Our Statehouse construction utilized the most advanced technology of the 1850s and many design innovations were built into the second-largest Capitol building in the nation – the U.S. Capitol being the largest – including indoor plumbing, interior light-wells and a central heating system. During a recent tour in preparation for this article, State House Communications Specialist Michael Rupert pointed out that there are no fireplaces in the Civil War era structure. It must have seemed fantastical to the citizens of that era to enter into the capitol during the winter and feel warm with no fireplaces! Instead, the basement had huge boilers that were fed during the cold months with piping attached that threaded throughout the building unseen delivering heat as if by magic.

Mark Twain’s favorite author and President Lincoln’s Ambassador to Venice, William Dean Howells, lived in Columbus in the 1850s and wrote of this in his 1916 auto-biography:

The dignity of the Senate chamber was a lasting effect with me, as in fact, the whole Capitol was. I seemed to share personally in it as I mounted the stately marble stairway from the noble rotunda or passed through the ample corridors. But the grandeur of the interior, which I enjoyed with the whole legislative body, was not more wonderful than its climate, which I found tempered against the winter to a summer warmth by the air rushing from the furnace in the basement through gratings in the walls and floors. These were for me the earliest word of the comfort that now pervades our whole well-warmed American world.`

The innovative interior plumbing and heating were not without their own problems. According to Capitol Square Review and Advisory Board Deputy Director Gregg Dodd,

“In 1876, an additional set of restrooms was added near the House Chamber. Accidentally, the restroom’s sewer ducts were connected to the building’s ventilation ducts. Over the next eight years, the air in the Statehouse, especially near the House Chamber, was particularly nauseating. Newspaper reports from the period refer to the stench and ensuing problems as State House Malaria. It was even reported that a representative from Washington Court House went home and died after session, and another had to go to Florida for his health after spending a winter in the Chamber. In November 1884, the problem was diagnosed, and 150 barrels of filth were removed from the ducts.”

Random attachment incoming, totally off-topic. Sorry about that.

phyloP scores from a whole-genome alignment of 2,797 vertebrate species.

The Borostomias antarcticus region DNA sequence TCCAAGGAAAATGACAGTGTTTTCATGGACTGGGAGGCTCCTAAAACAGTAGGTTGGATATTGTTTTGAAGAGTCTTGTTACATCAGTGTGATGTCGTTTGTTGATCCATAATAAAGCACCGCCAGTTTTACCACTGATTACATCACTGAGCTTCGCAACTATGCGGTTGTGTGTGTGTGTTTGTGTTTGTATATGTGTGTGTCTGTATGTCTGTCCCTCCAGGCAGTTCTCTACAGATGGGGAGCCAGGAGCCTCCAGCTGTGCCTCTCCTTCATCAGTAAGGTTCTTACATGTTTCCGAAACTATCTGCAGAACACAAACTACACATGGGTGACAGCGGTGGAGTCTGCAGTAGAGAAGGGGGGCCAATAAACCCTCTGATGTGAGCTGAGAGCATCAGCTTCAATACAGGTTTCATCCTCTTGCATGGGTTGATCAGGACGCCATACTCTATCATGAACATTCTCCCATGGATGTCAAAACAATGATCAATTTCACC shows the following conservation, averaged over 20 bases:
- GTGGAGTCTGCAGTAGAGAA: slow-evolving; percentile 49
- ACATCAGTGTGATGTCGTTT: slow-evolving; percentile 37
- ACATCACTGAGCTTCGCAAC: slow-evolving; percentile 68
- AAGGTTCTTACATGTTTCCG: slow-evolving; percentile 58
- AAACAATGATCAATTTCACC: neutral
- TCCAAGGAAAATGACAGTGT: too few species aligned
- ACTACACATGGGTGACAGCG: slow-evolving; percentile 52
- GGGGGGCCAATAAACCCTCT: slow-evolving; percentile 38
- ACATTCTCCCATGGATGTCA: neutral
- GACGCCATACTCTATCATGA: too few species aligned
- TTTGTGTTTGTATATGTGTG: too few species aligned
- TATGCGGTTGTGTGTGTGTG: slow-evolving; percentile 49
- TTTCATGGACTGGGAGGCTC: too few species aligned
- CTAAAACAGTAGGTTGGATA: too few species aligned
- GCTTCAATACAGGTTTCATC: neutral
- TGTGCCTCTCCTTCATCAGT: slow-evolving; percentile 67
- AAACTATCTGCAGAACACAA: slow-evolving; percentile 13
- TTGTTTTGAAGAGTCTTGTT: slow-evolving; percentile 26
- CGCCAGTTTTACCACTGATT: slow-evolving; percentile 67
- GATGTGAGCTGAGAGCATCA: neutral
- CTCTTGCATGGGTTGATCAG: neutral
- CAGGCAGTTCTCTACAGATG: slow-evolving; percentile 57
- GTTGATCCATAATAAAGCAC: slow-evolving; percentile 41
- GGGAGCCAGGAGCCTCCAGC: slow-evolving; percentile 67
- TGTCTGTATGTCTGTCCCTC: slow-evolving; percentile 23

State Room Statehouse Portrait Collection. Image courtesy Ohio Government Communications.

Finally completed on November 15, 1861 when the books were set into the shelving of the State Library, our Statehouse was finished with skylights in the massive rotunda that, Mr. Dodd states “are symbolically placed to remind the elected officials that the voice of the people shines down upon them while they are in Columbus representing the people’s views.”

Some other interesting facts about the statehouse include President-elect Abraham Lincoln receiving the telegram on February 13, 1861 in the office of Governor Dennison informing him that he had been elected President. In 1867 Governor Rutherford Hayes invested the building with the first Portrait Gallery honoring the Governor’s of the State. The ladies gallery in the House was “widened” after the crush of women in “hoop” skirts clamored to see Abraham Lincoln address the legislature in 1861.

The Statue that graces the Northeast corner of Statehouse Square entitled “These are my Jewels” (which was unveiled at the Ohio Pavilion during the World Columbian Exposition at Chicago in 1893) had one additional figure added when it was placed on the grounds. Governor William McKinley added Rutherford B Hayes, his commanding officer during the Civil War. Our martyred McKinley would get his own statue on the grounds after being assassinated himself at Buffalo New York in 1901. It was dedicated in 1906 by Alice Longworth Roosevelt and depicts him waiving to his wife across the street in their apartments at the former Neil House. The female figure seated on his left represents Peace and the male on the right, Prosperity.

Thank you Mr. Johnston, Mr. Kerr, Mr. Starling and Mr. McLaughlin for striking the deal that continues to shape how Columbus evolves and grows even today!

Special thanks to Gregg Dodd and Michael Rupert for all of their assistance.

It’s a Birthday Party! Mark Your Calendars for November 15.

November 15, 2011
10 a.m. – 6 p.m.
Cake Cutting at 12 p.m.
Statehouse Rotunda
Free!

The Ohio Statehouse will com­memorate the 150th anniversary of the completion of the Ohio State­house with a birthday celebration open house and artists fair. The day of special events will feature Ohio artists, crafts and activities. The Capitol Artists Fair will include both contemporary crafters and arti­sans from every corner of Ohio. Ohio artists will display their own original work in the beautiful Ohio Statehouse.

It is a one-stop shopping extravaganza for central Ohio and Ohio Statehouse visitors. From glass, to jewelry, to pottery and paintings …it’s all together in one location with Ohio food and wine sampling, special dis­counts and door prizes! The day-long event will provide an opportunity for all Ohioans to learn about the important history of the Ohio Statehouse and the time period in which it was completed.

You’re invited to a special cake cutting ceremony at noon in the Ohio Statehouse Rotunda! Find out more at www.ohiostatehouse.org.

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5 Responses to History Lesson: Happy Birthday to Ohio’s Statehouse

  1. joev
    joev November 15, 2011 2:03 pm at 2:03 pm

    I love these posts! Thanks, Doug!

  2. dlm November 15, 2011 2:56 pm at 2:56 pm

    Here are some great pictures of the parking garage constructions in 1963.  Pretty amazing how they built the it.  http://www.tallgeorge.com/ohio_state_house.htm

  3. Walker Evans
    Walker November 15, 2011 10:15 pm at 10:15 pm

    +1 to what JoeV said. Doug is a great resource for all things related to the history of Columbus, and has been doing a great job at making it interesting and accessible here. :D

  4. L-Rag November 21, 2011 12:45 am at 12:45 am

    Aaah! Those 1960′s pics are awesome…so much neat signage.

  5. lifeontwowheels November 23, 2011 6:25 pm at 6:25 pm

    Love the building and miss giving tours there. Lots of little nooks and crannies the public doesn’t usually get to see.